Buddhism lives in modern era

Buddhism lives in modern era

Chetan Ahimsa

Buddha or ‘Enlightened One’ exists as a present-day symbol of truth, wisdom, and contentment.  

From social media memes to Ted Talk speeches, Buddha’s wide-ranging quotations— some his own, others credited to him -- on navigating life’s turbulences inundate our collective consciousness. 

This begs the question: what form of Buddhism is necessary to assuage today’s socio-religious-economic turmoil and help engender an ideal state.

I hold—after considerable research—that Dr Babasaheb Ambedkar’s modern, relevant ‘Neo-Buddhism’ (coined by Ambedkar himself) or ‘Navayana’ fulfils that role.

Just as Siddartha Gautama searches for the roots of suffering 2.500 years back, Ambedkar attempts to provide a blueprint to resolve 20th century injustice. The prince journeys from Kapilavastu, Nepal, to Bodhgaya, Bihar, in search of enlightenment; Bhimrao travels the globe from India to London and NYC in search of knowledge.  

Both Buddha and Babasaheb challenge the scriptural authority of several religious texts in favour of an egalitarian structure that equally benefits those of all castes, classes, and genders. 

Ambedkar, although not personally religious, realises that overcoming thousands of years of subjugation faced by those on the bottom of the Brahminical, graded hierarchical totem pole, i.e., Dalits, would ironically require an alternative spiritual structure instead of the negation of such. 

A half century later, the doctor’s quest culminates. Ambedkar, who receives his first book on Buddhism at 16 years of age, converts to Buddhism at 65.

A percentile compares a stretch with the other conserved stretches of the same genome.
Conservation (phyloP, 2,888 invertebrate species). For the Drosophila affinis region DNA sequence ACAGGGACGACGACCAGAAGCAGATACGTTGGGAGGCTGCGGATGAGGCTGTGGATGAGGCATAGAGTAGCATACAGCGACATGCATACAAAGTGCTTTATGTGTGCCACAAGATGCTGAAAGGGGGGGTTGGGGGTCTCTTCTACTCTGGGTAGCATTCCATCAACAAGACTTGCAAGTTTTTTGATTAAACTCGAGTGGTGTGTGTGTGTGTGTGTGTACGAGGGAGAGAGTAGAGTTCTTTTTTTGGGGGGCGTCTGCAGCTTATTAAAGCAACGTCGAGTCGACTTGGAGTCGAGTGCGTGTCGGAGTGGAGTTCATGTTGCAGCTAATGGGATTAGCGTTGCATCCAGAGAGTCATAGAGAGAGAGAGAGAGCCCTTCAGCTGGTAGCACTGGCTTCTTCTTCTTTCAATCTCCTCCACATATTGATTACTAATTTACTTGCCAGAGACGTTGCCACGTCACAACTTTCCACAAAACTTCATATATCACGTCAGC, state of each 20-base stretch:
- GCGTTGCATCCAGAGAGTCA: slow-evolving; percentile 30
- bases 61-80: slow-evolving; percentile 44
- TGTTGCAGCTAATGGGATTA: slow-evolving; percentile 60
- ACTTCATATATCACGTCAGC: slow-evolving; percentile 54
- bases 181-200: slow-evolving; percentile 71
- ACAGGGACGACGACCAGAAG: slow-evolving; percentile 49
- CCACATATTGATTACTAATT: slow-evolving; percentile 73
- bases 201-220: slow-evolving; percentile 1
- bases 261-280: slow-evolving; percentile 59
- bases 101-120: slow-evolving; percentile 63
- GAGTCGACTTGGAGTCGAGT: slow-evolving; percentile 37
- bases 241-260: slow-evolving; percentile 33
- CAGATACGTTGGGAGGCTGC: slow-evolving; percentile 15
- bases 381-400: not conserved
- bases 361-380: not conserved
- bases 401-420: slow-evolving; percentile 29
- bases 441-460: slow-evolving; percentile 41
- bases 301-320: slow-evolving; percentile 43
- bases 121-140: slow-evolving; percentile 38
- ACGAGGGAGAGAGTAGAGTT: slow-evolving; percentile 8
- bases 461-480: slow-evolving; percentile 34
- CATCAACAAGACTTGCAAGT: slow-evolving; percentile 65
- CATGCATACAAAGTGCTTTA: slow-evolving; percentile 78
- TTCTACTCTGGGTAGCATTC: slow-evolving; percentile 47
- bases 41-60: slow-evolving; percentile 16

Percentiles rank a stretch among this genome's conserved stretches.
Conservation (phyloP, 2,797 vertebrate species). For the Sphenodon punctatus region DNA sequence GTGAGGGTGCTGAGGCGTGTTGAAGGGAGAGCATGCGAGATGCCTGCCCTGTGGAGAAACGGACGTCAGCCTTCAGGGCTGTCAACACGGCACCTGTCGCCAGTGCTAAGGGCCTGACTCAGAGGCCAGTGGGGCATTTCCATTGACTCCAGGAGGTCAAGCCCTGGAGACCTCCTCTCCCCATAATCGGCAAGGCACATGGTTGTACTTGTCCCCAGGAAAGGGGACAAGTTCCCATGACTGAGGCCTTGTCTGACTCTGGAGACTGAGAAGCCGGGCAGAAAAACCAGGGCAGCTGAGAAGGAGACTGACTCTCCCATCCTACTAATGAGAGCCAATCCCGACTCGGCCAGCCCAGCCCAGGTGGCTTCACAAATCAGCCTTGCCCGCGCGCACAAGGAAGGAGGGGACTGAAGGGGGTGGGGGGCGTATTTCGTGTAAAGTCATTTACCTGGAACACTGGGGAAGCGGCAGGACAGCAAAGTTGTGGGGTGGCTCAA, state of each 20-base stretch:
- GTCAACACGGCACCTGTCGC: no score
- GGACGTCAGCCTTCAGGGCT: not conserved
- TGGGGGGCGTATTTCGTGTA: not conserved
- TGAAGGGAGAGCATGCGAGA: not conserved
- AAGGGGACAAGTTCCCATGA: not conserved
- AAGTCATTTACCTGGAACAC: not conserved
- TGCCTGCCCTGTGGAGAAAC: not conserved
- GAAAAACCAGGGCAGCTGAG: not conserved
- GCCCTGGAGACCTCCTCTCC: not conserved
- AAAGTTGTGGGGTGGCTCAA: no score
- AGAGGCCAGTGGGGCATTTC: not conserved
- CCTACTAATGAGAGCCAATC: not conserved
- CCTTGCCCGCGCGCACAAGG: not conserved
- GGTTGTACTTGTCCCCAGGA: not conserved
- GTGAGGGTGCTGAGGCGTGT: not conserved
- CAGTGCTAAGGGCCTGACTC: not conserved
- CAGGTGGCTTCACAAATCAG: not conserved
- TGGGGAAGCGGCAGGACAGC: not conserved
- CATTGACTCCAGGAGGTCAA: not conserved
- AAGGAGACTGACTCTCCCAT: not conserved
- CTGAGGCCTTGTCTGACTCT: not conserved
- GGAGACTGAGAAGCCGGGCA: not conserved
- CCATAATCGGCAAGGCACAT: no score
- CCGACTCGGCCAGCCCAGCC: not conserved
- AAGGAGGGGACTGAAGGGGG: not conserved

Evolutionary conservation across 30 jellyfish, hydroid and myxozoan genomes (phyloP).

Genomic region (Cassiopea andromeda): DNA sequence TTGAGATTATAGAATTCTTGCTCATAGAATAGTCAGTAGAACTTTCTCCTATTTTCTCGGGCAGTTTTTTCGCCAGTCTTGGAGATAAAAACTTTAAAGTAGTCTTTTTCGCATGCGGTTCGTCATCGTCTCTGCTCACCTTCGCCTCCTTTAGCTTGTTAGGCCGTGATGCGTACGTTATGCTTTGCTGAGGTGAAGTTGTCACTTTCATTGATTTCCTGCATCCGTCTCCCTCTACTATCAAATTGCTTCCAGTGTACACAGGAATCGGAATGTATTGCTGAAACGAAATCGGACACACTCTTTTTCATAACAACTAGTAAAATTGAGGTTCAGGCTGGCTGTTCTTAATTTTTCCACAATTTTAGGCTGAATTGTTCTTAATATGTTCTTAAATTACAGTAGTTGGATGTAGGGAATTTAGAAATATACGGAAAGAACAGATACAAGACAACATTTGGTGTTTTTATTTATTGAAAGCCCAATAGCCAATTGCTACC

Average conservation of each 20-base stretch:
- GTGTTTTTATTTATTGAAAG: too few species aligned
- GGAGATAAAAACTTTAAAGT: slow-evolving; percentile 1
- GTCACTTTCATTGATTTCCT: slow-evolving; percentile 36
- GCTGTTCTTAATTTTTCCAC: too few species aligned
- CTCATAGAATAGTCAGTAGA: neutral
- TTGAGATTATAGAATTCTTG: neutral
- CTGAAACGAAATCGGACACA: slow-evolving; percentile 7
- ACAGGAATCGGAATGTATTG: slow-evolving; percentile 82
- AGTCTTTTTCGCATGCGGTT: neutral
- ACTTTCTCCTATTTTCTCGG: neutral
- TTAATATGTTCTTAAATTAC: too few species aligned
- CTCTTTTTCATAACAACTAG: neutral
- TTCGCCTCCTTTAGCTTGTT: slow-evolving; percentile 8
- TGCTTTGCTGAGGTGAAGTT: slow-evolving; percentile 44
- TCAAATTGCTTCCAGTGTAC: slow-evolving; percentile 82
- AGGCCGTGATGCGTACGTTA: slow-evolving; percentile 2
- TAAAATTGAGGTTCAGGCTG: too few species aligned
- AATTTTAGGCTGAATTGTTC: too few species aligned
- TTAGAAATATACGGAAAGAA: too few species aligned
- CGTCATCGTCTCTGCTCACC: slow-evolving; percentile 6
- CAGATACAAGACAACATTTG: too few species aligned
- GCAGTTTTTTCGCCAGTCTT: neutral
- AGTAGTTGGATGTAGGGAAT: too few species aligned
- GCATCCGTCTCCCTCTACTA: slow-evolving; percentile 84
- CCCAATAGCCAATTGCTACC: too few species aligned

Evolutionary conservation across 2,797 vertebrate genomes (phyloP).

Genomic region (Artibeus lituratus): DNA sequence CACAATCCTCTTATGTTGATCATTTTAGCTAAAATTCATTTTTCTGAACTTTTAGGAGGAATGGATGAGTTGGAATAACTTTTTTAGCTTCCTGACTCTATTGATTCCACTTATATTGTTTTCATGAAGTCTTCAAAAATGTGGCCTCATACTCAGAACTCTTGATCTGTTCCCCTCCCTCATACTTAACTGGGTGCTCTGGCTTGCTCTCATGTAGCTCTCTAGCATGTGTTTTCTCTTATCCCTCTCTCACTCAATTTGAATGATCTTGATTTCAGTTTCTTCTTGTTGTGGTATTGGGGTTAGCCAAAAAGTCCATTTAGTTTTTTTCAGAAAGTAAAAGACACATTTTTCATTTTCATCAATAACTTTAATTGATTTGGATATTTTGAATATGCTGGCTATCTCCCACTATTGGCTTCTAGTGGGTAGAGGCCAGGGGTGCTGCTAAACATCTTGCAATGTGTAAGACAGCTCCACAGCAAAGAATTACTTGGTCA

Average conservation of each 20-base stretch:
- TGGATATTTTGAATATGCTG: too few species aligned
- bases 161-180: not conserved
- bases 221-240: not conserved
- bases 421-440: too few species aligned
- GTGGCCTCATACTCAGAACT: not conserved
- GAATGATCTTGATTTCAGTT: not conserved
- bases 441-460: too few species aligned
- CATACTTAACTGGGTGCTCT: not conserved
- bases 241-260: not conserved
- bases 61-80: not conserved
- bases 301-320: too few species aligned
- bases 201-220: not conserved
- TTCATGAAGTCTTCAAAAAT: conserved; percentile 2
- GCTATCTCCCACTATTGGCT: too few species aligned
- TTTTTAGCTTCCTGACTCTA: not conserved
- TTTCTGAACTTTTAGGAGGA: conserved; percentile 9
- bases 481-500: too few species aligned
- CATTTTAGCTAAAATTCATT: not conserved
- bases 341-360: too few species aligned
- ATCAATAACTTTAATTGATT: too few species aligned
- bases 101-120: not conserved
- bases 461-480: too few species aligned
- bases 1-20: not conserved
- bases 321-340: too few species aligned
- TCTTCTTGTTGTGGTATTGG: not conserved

Before zeroing in on Neo-Buddhism as a religious panacea for Dalits leaving the Hindu fold, Ambedkar investigates the dynamics & semiotics of several major Indian religions including Islam, Christianity, Jainism, and Sikhism.

Many prominent Muslim leaders in the first half of the 20th century
coax Ambedkar to join Islam with the Nizam of Hyderabad, regarded by many as the ‘Richest Man in the World’, offering Rs 5 crores to Babasaheb for the potential conversion.

For Ambedkar, ethics and ideology transcend personal economic growth, so he promptly refuses the Nizam’s proposal.  

Although the doctor observes many noble ideas in Islam, he feels the religion does not provide women with deserved dignity due to its emphasis on purdah and polygamy.

Ambedkar senses that present-day Christianity practitioners are far cries from the ideal Jesus Christ, a man who Babasaheb admires.  Ambedkar also fears a mass conversion of Dalits to Christianity would strengthen the British hand in the subcontinent, revealing that the doctor believes just as vehemently in national unity as Dalit liberation.

Although Jainism appears too extreme to demand of his followers, Sikhism has a special draw via monotheism and equality.

To further investigate the religion’s pros and cons, Ambedkar sends his son and nephew to a gurudwara in Amritsar, Punjab.  

Although impressed ideologically, Ambedkar steers clear of Sikhism for political reasons concerned that Dalit political mobilisation would be relegated to Punjab only if Sikhism were embraced.

Buddhism’s inherent flexibility and tenants of compassion, equality, and rationality entice Ambedkar. What puts the cherry on top as a ‘natural’ religion for Dalits is the history of Buddhists challenging caste domination and their being dehumanized as ‘untouchables’ anywhere from 1000 to 1500 years back.

In 1956, Ambedkar, with 22 new vows and an emphasis on contributing 1/20th of earnings to charity, leads a mass conversion of 4 lakh Dalits to ‘Navayana.’ Babasaheb initiates conversion proceedings himself without any clerical figures, confirming that intermediaries are unnecessary in his Buddhism.  Within 2 months, Ambedkar passes away but not before sanctioning ‘Buddha and His Dhamma’ as the scriptural basis for Neo-Buddhism.

Finally, I reiterate that Babasaheb’s ‘Navayana’ offers substantive solutions to ameliorate modern socio-political tensions and enable a more inclusive idea of India.